Typically, the savings achieved once carbon and silicon losses stop far exceed cost of the DeOX addition. All other DeOX benefits are “in addition” savings.
Your process plan — It is very easy to evaluate DeOX Metal treatment, but it takes your action to get the process started, and you must start it.
DeOX is a formulation of pet coke and SiC, neither material is harmful. Excess DeOX carries over to the next heat or continues “as-is” without any concerns or issues. It forms a non-sticky, dry type slag that flows out of the furnace into the transfer ladle when the furnace is tapped. It is a harmless slag that will not cause casting defects if it is not removed. All this means that slagging the furnace can be a thing of the past.
You can launch DeOX Metal Treatment several ways: It can be added to an auto-pour before adding in any other area in the melt operation. If you start DeOX Metal Treatment at the auto-pour, add DeOX to the main furnace bath inside the auto-pour and to the inlet. The spout receives carryover from the main bath. It takes hours for DeOX to show results.
Remember, if metal chemistry inside the auto-pour declines when held for any length of time, more DeOX is needed. No chemistry decline occurs when all iron oxide inside the auto-pour has been reduced and neutralized.
Once the iron oxide has been neutralized inside the auto-pour, inductor loop-plugging ceases: The loop or channel will not open up but new plugging formations will cease immediately.
No flux is needed or wanted during DeOX treatment.
In coreless furnace operation, start with two bags of DeOX (50#) for the first two to three heats: This will clean the furnace sidewalls. Then, reduce DeOX to one bag per heat, for up to 15,000# heat size. The theoretical chemistry of the charge will be achieved. Be sure to reduce carbon and silicon additions accordingly.
In vertical channel furnaces, slag cover should be initially converted to FeO-free slag. This may involve adding four to six bags of DeOX at the start. Once DeOX treatment has begun, do not remove slag from the furnace unless the volume is excessive. DeOX stops oxidation of silicon in the melt, decreasing slag volume by 80%, and making slag removal unnecessary.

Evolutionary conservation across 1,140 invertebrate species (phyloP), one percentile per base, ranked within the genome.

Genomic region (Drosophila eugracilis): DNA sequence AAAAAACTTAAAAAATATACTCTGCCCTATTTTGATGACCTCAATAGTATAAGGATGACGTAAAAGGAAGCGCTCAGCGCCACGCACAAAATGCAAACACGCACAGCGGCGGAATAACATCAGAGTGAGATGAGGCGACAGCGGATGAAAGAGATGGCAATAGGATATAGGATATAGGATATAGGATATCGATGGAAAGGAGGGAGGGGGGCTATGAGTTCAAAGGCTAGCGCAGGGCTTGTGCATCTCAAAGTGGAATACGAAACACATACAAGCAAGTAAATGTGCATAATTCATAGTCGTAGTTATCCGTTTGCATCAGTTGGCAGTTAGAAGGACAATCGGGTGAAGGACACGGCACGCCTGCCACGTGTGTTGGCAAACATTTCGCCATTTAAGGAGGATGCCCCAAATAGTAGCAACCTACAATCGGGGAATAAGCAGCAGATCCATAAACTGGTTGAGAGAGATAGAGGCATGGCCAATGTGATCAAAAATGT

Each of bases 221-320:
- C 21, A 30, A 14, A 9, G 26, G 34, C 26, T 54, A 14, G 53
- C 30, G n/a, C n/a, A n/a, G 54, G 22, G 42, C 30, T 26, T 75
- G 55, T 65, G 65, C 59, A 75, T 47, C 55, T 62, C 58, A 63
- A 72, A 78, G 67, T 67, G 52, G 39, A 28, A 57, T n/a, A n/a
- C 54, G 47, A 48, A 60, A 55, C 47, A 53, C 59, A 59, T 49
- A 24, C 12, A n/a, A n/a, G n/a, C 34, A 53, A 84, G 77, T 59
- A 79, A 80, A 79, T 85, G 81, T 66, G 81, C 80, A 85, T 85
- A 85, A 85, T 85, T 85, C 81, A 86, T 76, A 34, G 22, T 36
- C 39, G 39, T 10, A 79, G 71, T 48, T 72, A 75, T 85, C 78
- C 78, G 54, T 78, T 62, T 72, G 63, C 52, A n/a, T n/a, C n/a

Your expectations — The need for additional DeOX is determined by the amount of iron oxide on the charge materials. Unlike coreless furnace melting where iron oxide is formed due to agitation of the molten iron and the resulting exposure to the atmosphere, vertical channel furnaces melt without severe metal agitation. This makes the FeO coatings on the charge materials the primary source for iron oxide as long a full slag cover is maintained.
Because FeO presence is reduced in vertical channel furnaces, less DeOX is needed to maintain low iron-oxide levels in the cover slags. The cover slag layer in vertical channel furnaces needs to be maintained: It should not be removed. Minimal slag is produced during melting after oxidation stops. The best of all worlds is realized.
DeOX added to vertical channel furnaces remains active until it reduces iron oxide. Its reactivity with iron oxide doesn’t decrease over time.
The only concern to be anticipated with DeOX Metal Treatment will come after oxidation is stopped, as melt chemistries rise to the theoretical chemistry of the charge materials. This must be foreseen and allowed for in the first DeOX furnace charge. Calculate the theoretical metal chemistries and make adjustments based on full carbon and silicon recoveries.
All of this improvement can be planned for, but you must make the plan. You can chart a new course for your foundry and yourself, with a cost-saving, future-oriented technology available now.